I’m sick of the wellness industry monetizing every aspect of my life

Garmin Forerunner 265 showing stress levels
(Image credit: Future)

Let’s get something out of the way first: this article is going to be a little hypocritical. I review and recommend fitness and wellness tech for a living, and there are some amazing advances in the field that can help you train smarter and recover more efficiently. But seeing an ad for a new home device made me realize that the constant clamor to track and record every waking moment of our lives is beginning to wear me down.

I’m always using the best smartwatches and best running watches to log my runs and workouts, both during reviews and in my everyday life. As I’m currently training for a marathon, I’m very conscious of pace, distance, calories burned, and so on, and smartwatches help to keep me on track. They also monitor my sleep for the purposes of adequate muscle recovery, and informing me whether my body is recovered enough to take on another long run. Smartwatches also keep me connected – perhaps too connected – with Whatsapp and Slack notifications on my wrist, among other features typically used by the terminally online. 

Outside of my work obligations, I’m also a subscriber to the Calm app, as it provides loads of guided meditations (a different 10-minute ‘Daily Calm’ meditation is released every morning), alongside soundscapes and sleep stories. Listening to Levar Burton read me detailed descriptions of our solar system, or Eva Green’s lilting French-tinged RP accent narrating a nighttime walk, is a great way to unwind and fall asleep. I use it a lot, and as you can imagine, the app records streaks if I use it every day, showing white circles in a monthly calendar to mark the days I’ve ‘made time for myself’. 

However, sometimes I need to try the guided meditation services that live on other devices in order to review them properly, which means I don’t use Calm for a day, losing my streak. What’s more, sometimes I’ll even try a breathing exercise or meditation without using my phone (shocker!) which means, again, I don’t log Calm for the day, effectively losing my streak. When I look at my monthly calendar, the white circles aren’t there, prompting me to wonder if my unlogged mindfulness sessions really count.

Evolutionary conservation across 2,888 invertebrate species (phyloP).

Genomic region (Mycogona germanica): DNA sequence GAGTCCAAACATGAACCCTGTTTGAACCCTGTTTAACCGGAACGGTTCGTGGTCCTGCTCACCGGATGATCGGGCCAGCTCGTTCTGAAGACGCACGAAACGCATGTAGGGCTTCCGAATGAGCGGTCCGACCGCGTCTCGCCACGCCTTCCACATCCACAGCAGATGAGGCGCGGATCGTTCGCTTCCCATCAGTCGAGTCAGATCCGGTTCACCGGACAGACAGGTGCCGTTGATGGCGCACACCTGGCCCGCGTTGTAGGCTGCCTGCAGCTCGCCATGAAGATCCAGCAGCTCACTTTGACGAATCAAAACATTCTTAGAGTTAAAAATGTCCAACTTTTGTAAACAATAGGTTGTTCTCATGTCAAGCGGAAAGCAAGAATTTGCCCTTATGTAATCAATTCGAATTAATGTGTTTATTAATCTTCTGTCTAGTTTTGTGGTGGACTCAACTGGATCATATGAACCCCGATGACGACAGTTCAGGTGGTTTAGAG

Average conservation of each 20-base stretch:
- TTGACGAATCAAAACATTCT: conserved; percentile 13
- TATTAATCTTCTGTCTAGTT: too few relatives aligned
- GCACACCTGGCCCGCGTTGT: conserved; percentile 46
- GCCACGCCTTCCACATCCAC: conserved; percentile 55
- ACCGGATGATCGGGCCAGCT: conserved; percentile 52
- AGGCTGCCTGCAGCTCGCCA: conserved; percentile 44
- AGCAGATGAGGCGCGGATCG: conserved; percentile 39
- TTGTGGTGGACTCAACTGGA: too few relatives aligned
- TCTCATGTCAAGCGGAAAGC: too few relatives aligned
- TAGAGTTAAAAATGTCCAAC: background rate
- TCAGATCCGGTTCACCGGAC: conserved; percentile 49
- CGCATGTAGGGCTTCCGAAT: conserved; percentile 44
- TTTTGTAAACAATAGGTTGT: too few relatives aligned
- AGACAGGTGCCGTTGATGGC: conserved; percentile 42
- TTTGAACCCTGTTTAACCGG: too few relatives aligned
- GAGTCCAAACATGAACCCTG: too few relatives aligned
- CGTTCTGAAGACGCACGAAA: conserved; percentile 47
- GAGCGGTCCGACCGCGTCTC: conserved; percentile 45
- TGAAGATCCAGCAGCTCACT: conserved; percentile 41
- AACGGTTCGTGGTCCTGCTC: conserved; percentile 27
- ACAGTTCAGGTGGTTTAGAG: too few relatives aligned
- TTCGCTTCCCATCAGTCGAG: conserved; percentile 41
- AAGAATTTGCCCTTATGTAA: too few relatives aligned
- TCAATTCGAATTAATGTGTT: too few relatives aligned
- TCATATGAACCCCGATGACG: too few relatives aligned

Then I realize the concept of meditations not counting because they’re not recorded is absolutely ridiculous. Of course it counts. What’s more, the whole concept of mindfulness is to make space from worries like this, and unplug from the day. I say 'unplug' there very deliberately, because Calm, for all its soft blue tones and reminders to take time for myself, wants me to use it constantly, and gamifies the concept of mindfulness. 

Woman using Calm app on her phone

(Image credit: Calm / DenPhotos / Shutterstock)

It’s not the only culprit, either. Removing my tech-reviewer’s blinkered visor for a moment, the entire health, fitness and wellness industry operates with similar gamification strategies. Apple, Garmin, Fitbit, Oura, Amazfit, Samsung, Huawei, Strava… they all do it. Once you’ve completed a run, or a meditation, or a yoga class, you get a nice, shiny thumbs-up from your app of choice, a dopamine hit to keep you coming back. Your attention is a commodity, and all these competing brands want you locked into their own ecosystem rather than a competitor’s, because once you’re locked in, they can sell you more stuff. Another year’s subscription perhaps, or a new premium device. There’s so much electronic noise in our lives, and even your attempts to quiet that noise through exercise, meditation and sleep is logged, quantified and monetized. 

The thing is, exercise, meditation and sleep are some of the few things left in life that are free for everyone to enjoy. Sure, if you’re a runner you’ll need to buy the best running shoes to help you pound the pavements, and if you’re a lifter you’ll need a gym membership, but if you just want to start exercising, you can pull on some comfortable clothes, go to the park and do 10 squats, 10 push-ups, and hold a plank for 30 seconds. Do that three or four times, and you’ve completed a perfectly good workout and gotten a bit of fresh air. No app needed.